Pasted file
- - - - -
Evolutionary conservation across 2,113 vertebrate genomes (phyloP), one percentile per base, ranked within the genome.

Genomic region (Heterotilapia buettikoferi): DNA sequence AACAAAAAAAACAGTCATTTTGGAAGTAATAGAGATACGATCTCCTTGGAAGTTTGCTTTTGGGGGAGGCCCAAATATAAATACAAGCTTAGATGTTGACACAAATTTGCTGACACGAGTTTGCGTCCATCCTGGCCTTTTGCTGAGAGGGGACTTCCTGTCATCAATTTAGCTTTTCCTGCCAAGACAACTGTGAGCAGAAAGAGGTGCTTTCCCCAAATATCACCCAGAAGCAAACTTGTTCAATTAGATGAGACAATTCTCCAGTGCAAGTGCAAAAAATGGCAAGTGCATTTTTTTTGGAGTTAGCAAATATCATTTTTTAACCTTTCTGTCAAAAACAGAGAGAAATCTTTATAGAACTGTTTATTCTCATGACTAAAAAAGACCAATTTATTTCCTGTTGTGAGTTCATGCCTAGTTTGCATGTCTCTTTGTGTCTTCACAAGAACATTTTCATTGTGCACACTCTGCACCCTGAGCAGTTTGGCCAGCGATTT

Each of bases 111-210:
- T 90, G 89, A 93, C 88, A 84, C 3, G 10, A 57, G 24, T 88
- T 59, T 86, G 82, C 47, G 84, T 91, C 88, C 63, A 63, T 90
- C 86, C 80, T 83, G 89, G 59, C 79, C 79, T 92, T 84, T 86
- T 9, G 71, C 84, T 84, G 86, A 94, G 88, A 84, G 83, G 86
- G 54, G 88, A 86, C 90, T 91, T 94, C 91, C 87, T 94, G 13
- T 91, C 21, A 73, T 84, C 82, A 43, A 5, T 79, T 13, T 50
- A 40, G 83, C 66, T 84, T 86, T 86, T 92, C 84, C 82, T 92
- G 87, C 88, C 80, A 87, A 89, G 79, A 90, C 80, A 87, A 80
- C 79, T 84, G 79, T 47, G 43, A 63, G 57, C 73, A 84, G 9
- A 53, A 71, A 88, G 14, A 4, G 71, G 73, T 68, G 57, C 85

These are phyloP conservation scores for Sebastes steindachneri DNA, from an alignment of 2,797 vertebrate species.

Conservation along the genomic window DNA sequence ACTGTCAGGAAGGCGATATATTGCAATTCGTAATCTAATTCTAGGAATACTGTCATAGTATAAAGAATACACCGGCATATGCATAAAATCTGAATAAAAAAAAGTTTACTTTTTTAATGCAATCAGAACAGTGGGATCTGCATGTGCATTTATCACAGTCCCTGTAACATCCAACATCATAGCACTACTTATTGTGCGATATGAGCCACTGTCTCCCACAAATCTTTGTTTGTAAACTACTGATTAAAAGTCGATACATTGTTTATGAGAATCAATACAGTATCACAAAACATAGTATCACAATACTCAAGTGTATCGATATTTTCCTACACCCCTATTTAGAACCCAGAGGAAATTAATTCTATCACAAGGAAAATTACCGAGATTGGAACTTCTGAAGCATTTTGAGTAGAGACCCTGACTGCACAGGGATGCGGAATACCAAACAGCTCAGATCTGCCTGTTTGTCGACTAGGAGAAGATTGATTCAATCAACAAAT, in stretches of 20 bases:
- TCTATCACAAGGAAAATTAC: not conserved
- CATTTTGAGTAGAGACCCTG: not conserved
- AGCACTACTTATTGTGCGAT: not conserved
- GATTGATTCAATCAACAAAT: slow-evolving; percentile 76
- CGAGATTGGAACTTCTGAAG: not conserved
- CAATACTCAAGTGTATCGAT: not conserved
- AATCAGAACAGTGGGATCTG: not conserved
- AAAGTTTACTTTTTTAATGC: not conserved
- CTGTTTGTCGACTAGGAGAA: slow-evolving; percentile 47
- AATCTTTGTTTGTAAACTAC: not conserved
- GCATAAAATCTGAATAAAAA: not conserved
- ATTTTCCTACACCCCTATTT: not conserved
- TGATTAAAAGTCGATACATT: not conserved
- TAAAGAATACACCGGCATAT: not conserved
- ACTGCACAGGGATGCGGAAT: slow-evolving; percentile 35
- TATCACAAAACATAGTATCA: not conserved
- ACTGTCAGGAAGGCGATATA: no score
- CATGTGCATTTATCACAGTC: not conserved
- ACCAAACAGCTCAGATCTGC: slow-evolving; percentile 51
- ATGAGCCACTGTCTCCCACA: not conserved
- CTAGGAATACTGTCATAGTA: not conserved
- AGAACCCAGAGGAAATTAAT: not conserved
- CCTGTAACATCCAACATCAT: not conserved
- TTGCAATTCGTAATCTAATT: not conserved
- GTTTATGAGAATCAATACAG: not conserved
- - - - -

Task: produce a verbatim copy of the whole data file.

Evolutionary conservation across 2,113 vertebrate genomes (phyloP), one percentile per base, ranked within the genome.

Genomic region (Heterotilapia buettikoferi): DNA sequence AACAAAAAAAACAGTCATTTTGGAAGTAATAGAGATACGATCTCCTTGGAAGTTTGCTTTTGGGGGAGGCCCAAATATAAATACAAGCTTAGATGTTGACACAAATTTGCTGACACGAGTTTGCGTCCATCCTGGCCTTTTGCTGAGAGGGGACTTCCTGTCATCAATTTAGCTTTTCCTGCCAAGACAACTGTGAGCAGAAAGAGGTGCTTTCCCCAAATATCACCCAGAAGCAAACTTGTTCAATTAGATGAGACAATTCTCCAGTGCAAGTGCAAAAAATGGCAAGTGCATTTTTTTTGGAGTTAGCAAATATCATTTTTTAACCTTTCTGTCAAAAACAGAGAGAAATCTTTATAGAACTGTTTATTCTCATGACTAAAAAAGACCAATTTATTTCCTGTTGTGAGTTCATGCCTAGTTTGCATGTCTCTTTGTGTCTTCACAAGAACATTTTCATTGTGCACACTCTGCACCCTGAGCAGTTTGGCCAGCGATTT

Each of bases 111-210:
- T 90, G 89, A 93, C 88, A 84, C 3, G 10, A 57, G 24, T 88
- T 59, T 86, G 82, C 47, G 84, T 91, C 88, C 63, A 63, T 90
- C 86, C 80, T 83, G 89, G 59, C 79, C 79, T 92, T 84, T 86
- T 9, G 71, C 84, T 84, G 86, A 94, G 88, A 84, G 83, G 86
- G 54, G 88, A 86, C 90, T 91, T 94, C 91, C 87, T 94, G 13
- T 91, C 21, A 73, T 84, C 82, A 43, A 5, T 79, T 13, T 50
- A 40, G 83, C 66, T 84, T 86, T 86, T 92, C 84, C 82, T 92
- G 87, C 88, C 80, A 87, A 89, G 79, A 90, C 80, A 87, A 80
- C 79, T 84, G 79, T 47, G 43, A 63, G 57, C 73, A 84, G 9
- A 53, A 71, A 88, G 14, A 4, G 71, G 73, T 68, G 57, C 85

These are phyloP conservation scores for Sebastes steindachneri DNA, from an alignment of 2,797 vertebrate species.

Conservation along the genomic window DNA sequence ACTGTCAGGAAGGCGATATATTGCAATTCGTAATCTAATTCTAGGAATACTGTCATAGTATAAAGAATACACCGGCATATGCATAAAATCTGAATAAAAAAAAGTTTACTTTTTTAATGCAATCAGAACAGTGGGATCTGCATGTGCATTTATCACAGTCCCTGTAACATCCAACATCATAGCACTACTTATTGTGCGATATGAGCCACTGTCTCCCACAAATCTTTGTTTGTAAACTACTGATTAAAAGTCGATACATTGTTTATGAGAATCAATACAGTATCACAAAACATAGTATCACAATACTCAAGTGTATCGATATTTTCCTACACCCCTATTTAGAACCCAGAGGAAATTAATTCTATCACAAGGAAAATTACCGAGATTGGAACTTCTGAAGCATTTTGAGTAGAGACCCTGACTGCACAGGGATGCGGAATACCAAACAGCTCAGATCTGCCTGTTTGTCGACTAGGAGAAGATTGATTCAATCAACAAAT, in stretches of 20 bases:
- TCTATCACAAGGAAAATTAC: not conserved
- CATTTTGAGTAGAGACCCTG: not conserved
- AGCACTACTTATTGTGCGAT: not conserved
- GATTGATTCAATCAACAAAT: slow-evolving; percentile 76
- CGAGATTGGAACTTCTGAAG: not conserved
- CAATACTCAAGTGTATCGAT: not conserved
- AATCAGAACAGTGGGATCTG: not conserved
- AAAGTTTACTTTTTTAATGC: not conserved
- CTGTTTGTCGACTAGGAGAA: slow-evolving; percentile 47
- AATCTTTGTTTGTAAACTAC: not conserved
- GCATAAAATCTGAATAAAAA: not conserved
- ATTTTCCTACACCCCTATTT: not conserved
- TGATTAAAAGTCGATACATT: not conserved
- TAAAGAATACACCGGCATAT: not conserved
- ACTGCACAGGGATGCGGAAT: slow-evolving; percentile 35
- TATCACAAAACATAGTATCA: not conserved
- ACTGTCAGGAAGGCGATATA: no score
- CATGTGCATTTATCACAGTC: not conserved
- ACCAAACAGCTCAGATCTGC: slow-evolving; percentile 51
- ATGAGCCACTGTCTCCCACA: not conserved
- CTAGGAATACTGTCATAGTA: not conserved
- AGAACCCAGAGGAAATTAAT: not conserved
- CCTGTAACATCCAACATCAT: not conserved
- TTGCAATTCGTAATCTAATT: not conserved
- GTTTATGAGAATCAATACAG: not conserved